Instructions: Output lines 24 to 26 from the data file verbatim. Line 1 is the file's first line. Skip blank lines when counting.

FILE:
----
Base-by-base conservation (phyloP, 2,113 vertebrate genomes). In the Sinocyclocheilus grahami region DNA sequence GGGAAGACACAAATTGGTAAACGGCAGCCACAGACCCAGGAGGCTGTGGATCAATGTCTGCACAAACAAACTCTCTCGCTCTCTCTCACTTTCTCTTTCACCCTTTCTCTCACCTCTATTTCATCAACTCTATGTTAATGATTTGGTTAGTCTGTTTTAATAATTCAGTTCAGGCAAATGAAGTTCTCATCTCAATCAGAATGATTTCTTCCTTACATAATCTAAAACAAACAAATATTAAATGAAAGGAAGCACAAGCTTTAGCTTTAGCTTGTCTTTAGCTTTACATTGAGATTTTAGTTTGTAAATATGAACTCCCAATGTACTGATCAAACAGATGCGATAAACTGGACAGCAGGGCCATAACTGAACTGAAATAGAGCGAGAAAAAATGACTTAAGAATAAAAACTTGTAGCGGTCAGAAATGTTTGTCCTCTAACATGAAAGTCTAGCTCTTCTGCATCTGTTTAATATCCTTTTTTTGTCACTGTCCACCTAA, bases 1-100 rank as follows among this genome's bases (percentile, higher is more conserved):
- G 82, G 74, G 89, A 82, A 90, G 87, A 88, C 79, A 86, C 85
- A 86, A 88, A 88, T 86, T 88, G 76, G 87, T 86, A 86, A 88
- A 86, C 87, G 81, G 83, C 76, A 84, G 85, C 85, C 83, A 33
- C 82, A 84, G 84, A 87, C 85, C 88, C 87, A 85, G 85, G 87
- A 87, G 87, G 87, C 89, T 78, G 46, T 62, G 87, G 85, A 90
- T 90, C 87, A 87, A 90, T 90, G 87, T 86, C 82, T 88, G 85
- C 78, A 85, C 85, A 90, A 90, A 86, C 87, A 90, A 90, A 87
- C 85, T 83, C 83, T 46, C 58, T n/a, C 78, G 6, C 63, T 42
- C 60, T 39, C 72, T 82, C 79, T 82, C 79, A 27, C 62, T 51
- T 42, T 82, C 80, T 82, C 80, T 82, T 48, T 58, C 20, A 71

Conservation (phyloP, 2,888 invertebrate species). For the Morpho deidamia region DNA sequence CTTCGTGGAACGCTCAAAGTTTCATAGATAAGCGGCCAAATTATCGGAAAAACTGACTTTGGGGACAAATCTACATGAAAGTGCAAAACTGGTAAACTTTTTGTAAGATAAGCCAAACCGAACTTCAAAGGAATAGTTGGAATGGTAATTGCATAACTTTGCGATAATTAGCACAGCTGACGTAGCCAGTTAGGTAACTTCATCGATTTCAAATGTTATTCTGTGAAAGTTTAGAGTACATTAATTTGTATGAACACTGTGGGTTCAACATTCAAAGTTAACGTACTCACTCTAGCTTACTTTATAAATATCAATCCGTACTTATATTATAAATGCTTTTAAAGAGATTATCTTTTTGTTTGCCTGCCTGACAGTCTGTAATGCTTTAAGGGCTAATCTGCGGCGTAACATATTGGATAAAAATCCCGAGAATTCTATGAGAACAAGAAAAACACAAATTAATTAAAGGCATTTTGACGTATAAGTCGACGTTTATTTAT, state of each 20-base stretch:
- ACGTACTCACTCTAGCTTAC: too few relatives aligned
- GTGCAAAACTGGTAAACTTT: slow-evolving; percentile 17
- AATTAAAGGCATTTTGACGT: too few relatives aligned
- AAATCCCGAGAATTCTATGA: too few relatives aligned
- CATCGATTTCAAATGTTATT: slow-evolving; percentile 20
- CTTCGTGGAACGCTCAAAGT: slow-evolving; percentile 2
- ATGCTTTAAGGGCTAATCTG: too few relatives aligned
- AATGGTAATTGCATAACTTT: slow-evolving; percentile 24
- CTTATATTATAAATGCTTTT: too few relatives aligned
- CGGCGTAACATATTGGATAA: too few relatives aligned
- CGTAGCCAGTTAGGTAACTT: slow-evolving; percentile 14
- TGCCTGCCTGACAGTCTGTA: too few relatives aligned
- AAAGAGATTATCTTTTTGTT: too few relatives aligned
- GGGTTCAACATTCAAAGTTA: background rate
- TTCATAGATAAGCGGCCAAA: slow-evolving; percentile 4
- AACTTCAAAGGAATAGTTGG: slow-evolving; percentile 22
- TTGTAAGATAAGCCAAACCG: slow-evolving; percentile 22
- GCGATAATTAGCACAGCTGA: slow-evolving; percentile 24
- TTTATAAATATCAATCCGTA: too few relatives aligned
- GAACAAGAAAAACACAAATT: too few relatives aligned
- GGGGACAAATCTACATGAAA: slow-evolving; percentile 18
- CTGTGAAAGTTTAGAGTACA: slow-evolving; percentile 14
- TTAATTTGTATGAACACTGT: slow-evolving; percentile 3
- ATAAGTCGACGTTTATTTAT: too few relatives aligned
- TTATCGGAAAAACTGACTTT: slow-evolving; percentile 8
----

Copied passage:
- TGCCTGCCTGACAGTCTGTA: too few relatives aligned
- AAAGAGATTATCTTTTTGTT: too few relatives aligned
- GGGTTCAACATTCAAAGTTA: background rate